Armchair Builder

Geotechnical Engineering Check: How to Build a Home, Step 22

The geotechnical engineering soil check is the next step in our How to Build a Home blog series.  As an owner builder, you want to make sure the soil will properly support your dream home for generations to come.  By having a geotechnical engineering professional, sometimes called a soils engineer, out to your job site just after excavating for the foundation, you will be able to sleep at night knowing the ground underneath your home meets the design criteria for your particular plan.

Timing of the Geotechnnical Engineering Soil Check

The geotechnical engineering soil check should be completed just after digging for the foundation and prior to forming up the footings.  You will want to include a day in your new home schedule for the check to allow the engineer time to get out to your new home site.  You will want to have this professional check all spots under the house footings for proper bearing capacity.  The engineer will look at the soil, probe it, and will typically come up with an evaluation on the spot.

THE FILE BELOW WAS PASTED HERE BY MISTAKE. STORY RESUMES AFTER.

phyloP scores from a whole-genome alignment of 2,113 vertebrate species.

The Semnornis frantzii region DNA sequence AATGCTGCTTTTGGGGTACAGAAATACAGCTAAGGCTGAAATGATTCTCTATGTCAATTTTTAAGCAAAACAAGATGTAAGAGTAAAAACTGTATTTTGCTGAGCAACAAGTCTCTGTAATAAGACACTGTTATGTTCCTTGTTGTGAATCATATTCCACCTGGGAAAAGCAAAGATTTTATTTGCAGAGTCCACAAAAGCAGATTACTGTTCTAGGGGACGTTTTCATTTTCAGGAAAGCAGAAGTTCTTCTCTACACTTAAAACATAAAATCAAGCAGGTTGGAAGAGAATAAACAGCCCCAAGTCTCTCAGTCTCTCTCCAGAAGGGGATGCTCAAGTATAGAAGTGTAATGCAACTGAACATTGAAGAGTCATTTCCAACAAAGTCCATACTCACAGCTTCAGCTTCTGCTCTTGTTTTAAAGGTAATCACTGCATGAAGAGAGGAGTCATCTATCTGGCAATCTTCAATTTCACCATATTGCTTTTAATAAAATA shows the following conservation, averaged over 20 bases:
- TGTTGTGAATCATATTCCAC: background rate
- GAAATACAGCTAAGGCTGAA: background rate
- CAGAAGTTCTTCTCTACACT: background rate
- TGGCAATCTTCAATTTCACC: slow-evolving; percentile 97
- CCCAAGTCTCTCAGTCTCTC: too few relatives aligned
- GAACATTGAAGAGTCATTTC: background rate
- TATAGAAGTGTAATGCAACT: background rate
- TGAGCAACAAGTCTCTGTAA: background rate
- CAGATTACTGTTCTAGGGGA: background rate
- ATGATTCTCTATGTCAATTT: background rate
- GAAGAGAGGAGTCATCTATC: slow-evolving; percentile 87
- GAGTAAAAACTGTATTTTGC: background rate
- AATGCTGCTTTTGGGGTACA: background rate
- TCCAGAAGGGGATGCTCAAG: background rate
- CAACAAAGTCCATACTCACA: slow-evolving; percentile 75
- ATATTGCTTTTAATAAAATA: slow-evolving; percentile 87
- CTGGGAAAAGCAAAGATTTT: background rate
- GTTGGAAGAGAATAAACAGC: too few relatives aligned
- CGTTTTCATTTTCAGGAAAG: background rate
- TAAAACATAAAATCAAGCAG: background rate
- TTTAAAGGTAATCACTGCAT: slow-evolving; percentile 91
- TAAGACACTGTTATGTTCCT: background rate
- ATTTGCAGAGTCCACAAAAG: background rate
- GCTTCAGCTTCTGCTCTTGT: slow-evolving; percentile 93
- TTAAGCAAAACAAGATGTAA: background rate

Soil Testing Prior to Digging

It’s possible to check the soil in the house location prior to digging for the foundation with soil borings.  Basically, a large machine is delivered to your site which bores holes to the depth of your footings.  The soil is removed and then analyzed in the lab.  Soil borings can be an effective way to determine what the subsurface ground looks like.  Unfortunately, these borings and testing are quite expensive and are therefore not typically used for a single home build.